Claremont students are not content with running Mac Donald off campus. In a letter written to outgoing Pomona College president David Oxtoby, who had reminded students such efforts are inimical to “the discovery of truth,” three self-identified black students revealed they want objective truth itself eliminated. “Historically,” they write, “white supremacy has venerated the idea of objectivity, and wielded a dichotomy of ‘subjectivity vs. objectivity’ as a means of silencing oppressed peoples.”
Many Americans believe the election of Donald Trump dealt campus fascism a substantial rebuke, and what we’re seeing is the manifestation of a decaying ideology. Nothing could be further from the truth. American culture is moving inexorably leftward, driven in large part by the failure to confront this growing cancer on college campuses.
It’s a cancer decades in the making. National Review’s Stanley Kurtz divides it into four anti-speech waves that infected institutions of higher learning beginning more than 50 years ago. The first phase was the “Young Radicals” wave of the ‘60s when colleges began rejecting classical Western liberalism and embracing neo-Marxist ideas. It was followed by the “Long March” of the '80s when those '60s student radicals took up junior faculty positions. After that came the “Takeover” of the mid-'90s when older professors began retiring, and the juniors moved up, giving them control of the hiring process that ultimately produced an “intellectual monopoly of the Left” in many social science and humanity departments. The fourth wave, a.k.a. the “Transformed Generation,” is composed of Millennials who demand safe spaces, trigger warning and free speech zones.
Far more important, Kurtz notes the effort to counter this campus cancer is declining. “Top comedians and an unknowable number of conservative speakers now avoid college campuses,” he explains.
The problem goes far beyond college campuses. Most people avoid confrontation of any kind in any environment, much less confrontation that might result in one being labeled a bigot. Yet it is precisely this kind of “silent default” that further empowers progressive ideology, whose adherents remain smugly self-assured such silence is tantamount to victory.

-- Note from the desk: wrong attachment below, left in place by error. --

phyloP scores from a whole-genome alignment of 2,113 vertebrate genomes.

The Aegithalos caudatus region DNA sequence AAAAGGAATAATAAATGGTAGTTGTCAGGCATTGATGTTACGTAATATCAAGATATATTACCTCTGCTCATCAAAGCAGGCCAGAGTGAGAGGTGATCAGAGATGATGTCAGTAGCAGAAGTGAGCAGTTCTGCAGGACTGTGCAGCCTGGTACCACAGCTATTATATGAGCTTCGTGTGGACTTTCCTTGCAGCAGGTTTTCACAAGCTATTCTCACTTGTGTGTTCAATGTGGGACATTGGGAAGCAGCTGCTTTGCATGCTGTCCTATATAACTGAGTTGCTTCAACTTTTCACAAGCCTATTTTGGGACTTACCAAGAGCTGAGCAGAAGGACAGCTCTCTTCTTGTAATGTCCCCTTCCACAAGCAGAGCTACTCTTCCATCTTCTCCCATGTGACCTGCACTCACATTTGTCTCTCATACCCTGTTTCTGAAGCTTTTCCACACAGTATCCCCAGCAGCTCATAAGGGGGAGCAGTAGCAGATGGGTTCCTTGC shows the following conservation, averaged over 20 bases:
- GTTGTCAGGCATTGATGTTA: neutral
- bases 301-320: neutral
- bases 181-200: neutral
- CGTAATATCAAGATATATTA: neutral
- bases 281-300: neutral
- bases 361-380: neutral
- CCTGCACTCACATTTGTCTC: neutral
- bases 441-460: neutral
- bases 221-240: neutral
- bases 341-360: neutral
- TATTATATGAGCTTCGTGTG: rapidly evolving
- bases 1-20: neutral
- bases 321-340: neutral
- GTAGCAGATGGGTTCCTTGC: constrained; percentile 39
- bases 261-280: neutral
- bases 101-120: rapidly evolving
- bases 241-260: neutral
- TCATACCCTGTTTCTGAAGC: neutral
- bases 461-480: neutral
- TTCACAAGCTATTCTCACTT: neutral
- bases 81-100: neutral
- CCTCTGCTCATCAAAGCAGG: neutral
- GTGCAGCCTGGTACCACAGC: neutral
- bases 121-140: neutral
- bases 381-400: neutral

Sadly, they are correct. Moreover, the playing field is tilted in their favor. Most Americans still believe the nation’s cultural concepts, traditions and morals are both self-explanatory and virtuous. Thus, they are completely unprepared for a progressive assault that holds many of those values in utter contempt. Values like marriage being reserved for members of the opposite sex, gender being tethered to biology — or objective truth being immutable.
College campuses are a great place to begin a counter-attack. As Kurtz so rightly envisions, “It is incumbent upon Congress to make the protection of First Amendment rights a prerequisite of its financial assistance to America’s colleges and universities.” He notes the Higher Education Act (HEA), first passed in 1965, is scheduled for reauthorization this year, and that the National Association of Scholars has created “Freedom to Learn” amendments aimed at re-instituting the free and open exchange of ideas on college campuses.
If colleges insist on remaining de facto leftist indoctrination centers? Let their alumni finance them. Student loan defaults? Make colleges partially liable for the $1.4 trillion in outstanding, taxpayer-guaranteed, student debt and see if they’re still willing to continue sending tuition costs skyrocketing — or continue funding exponentially expanding bureaucracies rife with diversity “experts” who manipulate race, sex and gender to justify the campus fascism they define as “social justice.”
“Freedom is never more than one generation away from extinction,” stated Ronald Reagan.
It’s time the American taxpayer stopped underwriting that extinction.